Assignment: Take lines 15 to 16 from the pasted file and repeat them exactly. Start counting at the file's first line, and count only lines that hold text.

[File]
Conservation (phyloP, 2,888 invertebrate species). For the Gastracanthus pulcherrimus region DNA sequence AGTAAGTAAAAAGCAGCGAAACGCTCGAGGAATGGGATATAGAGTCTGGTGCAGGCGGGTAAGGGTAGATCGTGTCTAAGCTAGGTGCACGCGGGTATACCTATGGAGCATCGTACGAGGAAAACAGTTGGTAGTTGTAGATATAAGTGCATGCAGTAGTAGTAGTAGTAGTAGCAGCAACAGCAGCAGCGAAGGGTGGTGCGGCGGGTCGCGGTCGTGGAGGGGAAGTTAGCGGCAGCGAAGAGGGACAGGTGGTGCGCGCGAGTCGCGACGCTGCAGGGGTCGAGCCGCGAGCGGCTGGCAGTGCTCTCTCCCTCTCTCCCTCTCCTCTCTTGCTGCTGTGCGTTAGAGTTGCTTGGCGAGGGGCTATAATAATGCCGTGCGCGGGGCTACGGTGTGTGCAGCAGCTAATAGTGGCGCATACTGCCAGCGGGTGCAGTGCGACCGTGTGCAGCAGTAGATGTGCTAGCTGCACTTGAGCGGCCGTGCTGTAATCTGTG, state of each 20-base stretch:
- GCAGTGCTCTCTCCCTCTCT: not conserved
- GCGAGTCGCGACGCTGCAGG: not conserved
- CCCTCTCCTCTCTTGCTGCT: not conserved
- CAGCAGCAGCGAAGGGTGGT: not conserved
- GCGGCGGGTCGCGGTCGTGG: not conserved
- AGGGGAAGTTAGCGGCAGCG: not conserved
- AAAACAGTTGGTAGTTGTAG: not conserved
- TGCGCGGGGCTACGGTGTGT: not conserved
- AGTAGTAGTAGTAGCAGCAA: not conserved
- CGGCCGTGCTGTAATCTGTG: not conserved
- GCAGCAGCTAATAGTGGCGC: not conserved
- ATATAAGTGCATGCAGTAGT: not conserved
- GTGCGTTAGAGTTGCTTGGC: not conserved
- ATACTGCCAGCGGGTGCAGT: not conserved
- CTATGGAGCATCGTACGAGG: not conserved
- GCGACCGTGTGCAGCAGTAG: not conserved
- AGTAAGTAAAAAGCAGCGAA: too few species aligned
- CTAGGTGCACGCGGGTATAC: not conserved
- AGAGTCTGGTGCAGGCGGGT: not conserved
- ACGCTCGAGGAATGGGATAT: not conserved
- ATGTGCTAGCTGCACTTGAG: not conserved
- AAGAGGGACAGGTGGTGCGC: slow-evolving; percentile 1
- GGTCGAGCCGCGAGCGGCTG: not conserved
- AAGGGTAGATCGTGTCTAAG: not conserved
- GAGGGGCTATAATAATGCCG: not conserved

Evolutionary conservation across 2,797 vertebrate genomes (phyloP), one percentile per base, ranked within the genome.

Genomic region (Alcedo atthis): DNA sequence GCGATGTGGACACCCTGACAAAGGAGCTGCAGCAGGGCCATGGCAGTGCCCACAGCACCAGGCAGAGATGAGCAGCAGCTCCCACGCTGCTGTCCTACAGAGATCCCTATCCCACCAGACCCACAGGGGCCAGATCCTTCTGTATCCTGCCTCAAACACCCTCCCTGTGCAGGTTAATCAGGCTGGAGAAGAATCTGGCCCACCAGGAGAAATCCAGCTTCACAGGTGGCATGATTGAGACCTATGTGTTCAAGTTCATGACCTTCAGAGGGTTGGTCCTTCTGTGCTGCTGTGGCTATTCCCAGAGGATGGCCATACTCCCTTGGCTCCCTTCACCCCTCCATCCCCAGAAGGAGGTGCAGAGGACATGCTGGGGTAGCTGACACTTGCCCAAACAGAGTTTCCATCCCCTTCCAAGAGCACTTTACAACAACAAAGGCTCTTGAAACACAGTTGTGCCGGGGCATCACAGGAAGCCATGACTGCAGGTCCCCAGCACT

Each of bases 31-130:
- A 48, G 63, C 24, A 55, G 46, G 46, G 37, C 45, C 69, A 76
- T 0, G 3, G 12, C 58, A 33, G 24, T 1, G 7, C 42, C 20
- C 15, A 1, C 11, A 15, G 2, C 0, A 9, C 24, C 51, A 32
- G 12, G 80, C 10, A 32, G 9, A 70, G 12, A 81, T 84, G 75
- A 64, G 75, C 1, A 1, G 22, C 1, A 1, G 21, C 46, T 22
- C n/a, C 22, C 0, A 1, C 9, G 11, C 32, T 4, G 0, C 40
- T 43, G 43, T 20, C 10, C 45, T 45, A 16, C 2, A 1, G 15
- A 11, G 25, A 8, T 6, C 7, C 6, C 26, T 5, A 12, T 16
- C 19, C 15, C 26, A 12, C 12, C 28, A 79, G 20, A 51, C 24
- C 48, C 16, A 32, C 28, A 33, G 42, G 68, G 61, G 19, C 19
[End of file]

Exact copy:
- ATACTGCCAGCGGGTGCAGT: not conserved
- CTATGGAGCATCGTACGAGG: not conserved